The argument about who invented vodka is ongoing until this day. Poland lays claim to the earliest written reference to the word ‘vodka’, appearing in a text from 1543.
The consensus among historians is that many similar vodka-like substances were created independently in Slavic countries around the 16th-17th Century.
Early ‘vodka’ was probably used as a medicinal treatment for a wide range of illnesses including the Black Death. Over time, people probably got a taste for this strong, intense spirit and began imbibing it for pleasure.
What is vodka made from?
Pure vodka is a blend of ethanol and water, usually around 37.5-40% ABV. In the EU, regulations state that vodka must be above 37.5% ABV, and in the USA above 40% ABV.
The ethanol used in vodka can be distilled for almost any starch, though commonly it is distilled from fermented wheat, rye or barley, and more uncommonly corn, grapes, sugar cane, beetroots or practically any starchy vegetable.
Hold on… What about the widely-held belief that most vodka is made from potatoes?
Whilst it is possible to make vodka from potatoes, it’s a common misconception that most, or all vodkas are made from potatoes. There are some vodka brands, such as Chase English Potato Vodka that are made from potatoes, but it’s the exception rather than the rule.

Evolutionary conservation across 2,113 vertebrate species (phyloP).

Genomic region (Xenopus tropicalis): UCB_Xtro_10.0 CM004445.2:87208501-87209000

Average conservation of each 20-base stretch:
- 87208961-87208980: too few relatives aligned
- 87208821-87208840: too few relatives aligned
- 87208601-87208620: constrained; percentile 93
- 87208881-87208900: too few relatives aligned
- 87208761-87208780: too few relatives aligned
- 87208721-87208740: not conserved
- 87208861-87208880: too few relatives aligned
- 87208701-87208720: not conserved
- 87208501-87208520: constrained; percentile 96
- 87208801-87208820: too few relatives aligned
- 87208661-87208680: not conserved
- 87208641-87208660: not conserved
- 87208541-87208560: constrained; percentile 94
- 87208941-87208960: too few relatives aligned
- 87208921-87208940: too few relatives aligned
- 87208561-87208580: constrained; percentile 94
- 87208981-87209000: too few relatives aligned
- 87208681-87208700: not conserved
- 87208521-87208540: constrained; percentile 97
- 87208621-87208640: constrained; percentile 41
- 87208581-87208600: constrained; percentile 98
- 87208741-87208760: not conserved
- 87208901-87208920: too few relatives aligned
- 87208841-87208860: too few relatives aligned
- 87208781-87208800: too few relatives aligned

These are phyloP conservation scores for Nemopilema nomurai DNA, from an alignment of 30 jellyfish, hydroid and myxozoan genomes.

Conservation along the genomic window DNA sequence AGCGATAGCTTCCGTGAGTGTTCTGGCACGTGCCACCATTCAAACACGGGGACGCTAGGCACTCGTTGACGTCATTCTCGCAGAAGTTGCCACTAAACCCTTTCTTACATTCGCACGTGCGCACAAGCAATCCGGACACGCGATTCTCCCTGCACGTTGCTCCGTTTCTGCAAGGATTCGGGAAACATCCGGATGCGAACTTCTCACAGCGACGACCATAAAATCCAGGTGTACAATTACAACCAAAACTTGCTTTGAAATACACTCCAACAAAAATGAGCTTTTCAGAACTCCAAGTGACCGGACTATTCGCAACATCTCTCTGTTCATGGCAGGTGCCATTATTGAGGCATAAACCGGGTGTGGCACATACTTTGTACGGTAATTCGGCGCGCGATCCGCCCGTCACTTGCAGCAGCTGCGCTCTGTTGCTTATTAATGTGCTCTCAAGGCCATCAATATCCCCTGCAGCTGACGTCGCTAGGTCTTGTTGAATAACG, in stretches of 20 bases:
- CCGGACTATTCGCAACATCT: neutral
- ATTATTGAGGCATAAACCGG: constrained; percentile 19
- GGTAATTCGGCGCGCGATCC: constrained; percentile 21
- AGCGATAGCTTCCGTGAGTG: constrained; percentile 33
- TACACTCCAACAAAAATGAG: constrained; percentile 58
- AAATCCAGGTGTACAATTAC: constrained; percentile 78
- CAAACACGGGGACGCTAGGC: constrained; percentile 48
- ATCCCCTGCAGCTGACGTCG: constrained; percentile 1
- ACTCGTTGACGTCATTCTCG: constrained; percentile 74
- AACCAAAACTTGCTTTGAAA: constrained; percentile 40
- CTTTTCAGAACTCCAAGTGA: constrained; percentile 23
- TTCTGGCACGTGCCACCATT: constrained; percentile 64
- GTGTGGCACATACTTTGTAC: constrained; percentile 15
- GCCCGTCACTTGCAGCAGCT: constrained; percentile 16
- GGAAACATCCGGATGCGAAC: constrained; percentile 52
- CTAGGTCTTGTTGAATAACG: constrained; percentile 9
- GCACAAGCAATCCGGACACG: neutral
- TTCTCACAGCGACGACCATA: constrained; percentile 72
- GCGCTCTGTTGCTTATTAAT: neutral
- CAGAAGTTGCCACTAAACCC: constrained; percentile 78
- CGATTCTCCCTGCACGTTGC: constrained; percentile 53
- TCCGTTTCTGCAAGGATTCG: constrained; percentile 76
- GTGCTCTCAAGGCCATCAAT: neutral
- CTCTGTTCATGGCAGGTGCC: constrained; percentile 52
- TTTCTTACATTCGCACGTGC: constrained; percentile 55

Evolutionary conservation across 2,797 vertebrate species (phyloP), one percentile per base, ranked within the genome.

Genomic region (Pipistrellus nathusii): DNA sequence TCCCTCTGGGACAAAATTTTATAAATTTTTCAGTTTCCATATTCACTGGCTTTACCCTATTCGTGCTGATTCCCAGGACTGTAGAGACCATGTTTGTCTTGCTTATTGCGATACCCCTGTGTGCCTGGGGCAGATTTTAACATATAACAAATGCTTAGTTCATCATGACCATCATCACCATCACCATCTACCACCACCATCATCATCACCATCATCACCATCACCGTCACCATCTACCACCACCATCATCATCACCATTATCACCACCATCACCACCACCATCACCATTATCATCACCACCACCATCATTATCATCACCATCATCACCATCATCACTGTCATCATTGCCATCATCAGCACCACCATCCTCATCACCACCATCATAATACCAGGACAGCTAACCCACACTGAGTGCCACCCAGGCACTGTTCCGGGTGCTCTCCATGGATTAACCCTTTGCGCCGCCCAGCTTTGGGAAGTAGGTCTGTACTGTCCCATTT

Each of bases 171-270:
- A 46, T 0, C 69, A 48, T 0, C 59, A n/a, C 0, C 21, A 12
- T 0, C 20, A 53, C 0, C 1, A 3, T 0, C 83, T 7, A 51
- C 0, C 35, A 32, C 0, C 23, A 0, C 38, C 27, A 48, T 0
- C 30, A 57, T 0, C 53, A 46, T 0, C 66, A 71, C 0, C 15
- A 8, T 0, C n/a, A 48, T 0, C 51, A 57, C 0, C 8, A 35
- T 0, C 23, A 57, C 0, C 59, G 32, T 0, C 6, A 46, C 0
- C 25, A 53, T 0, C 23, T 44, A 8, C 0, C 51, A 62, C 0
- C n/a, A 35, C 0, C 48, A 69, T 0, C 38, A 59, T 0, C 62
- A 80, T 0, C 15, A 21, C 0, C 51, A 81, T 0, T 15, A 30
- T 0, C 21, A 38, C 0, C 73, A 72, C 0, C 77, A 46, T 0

Water is also an important ingredient in vodka, making up 60-70% of the finished spirit. As such, many vodka distilleries are located in areas with a good quality water source. Norfolk’s Wild Knight Ultra-Premium English Vodka distils their vodka using pure water from Norfolk’s ancient chalk aquifers.
After distillation, vodka is sometimes filtered through carbon, or other minerals, to remove the remaining impurities. Super-premium brand Crystal Head Aurora Vodka filters their distillate 7 times, the final three filtrations through Herkimer diamonds.
Though pure vodka has a reputation for being flavourless, the raw ingredients used in the distillation process do affect the flavour of the finished vodka.
Let’s find out how...
What does vodka taste like?
When you think of vodka, it might be hard to think of how to describe the flavour.
After all, pure vodka is designed to be fairly neutral-tasting to mix in a wide variety of drinks.
However, different vodkas do have different characteristics which are particularly apparent when pure vodka is enjoyed neat.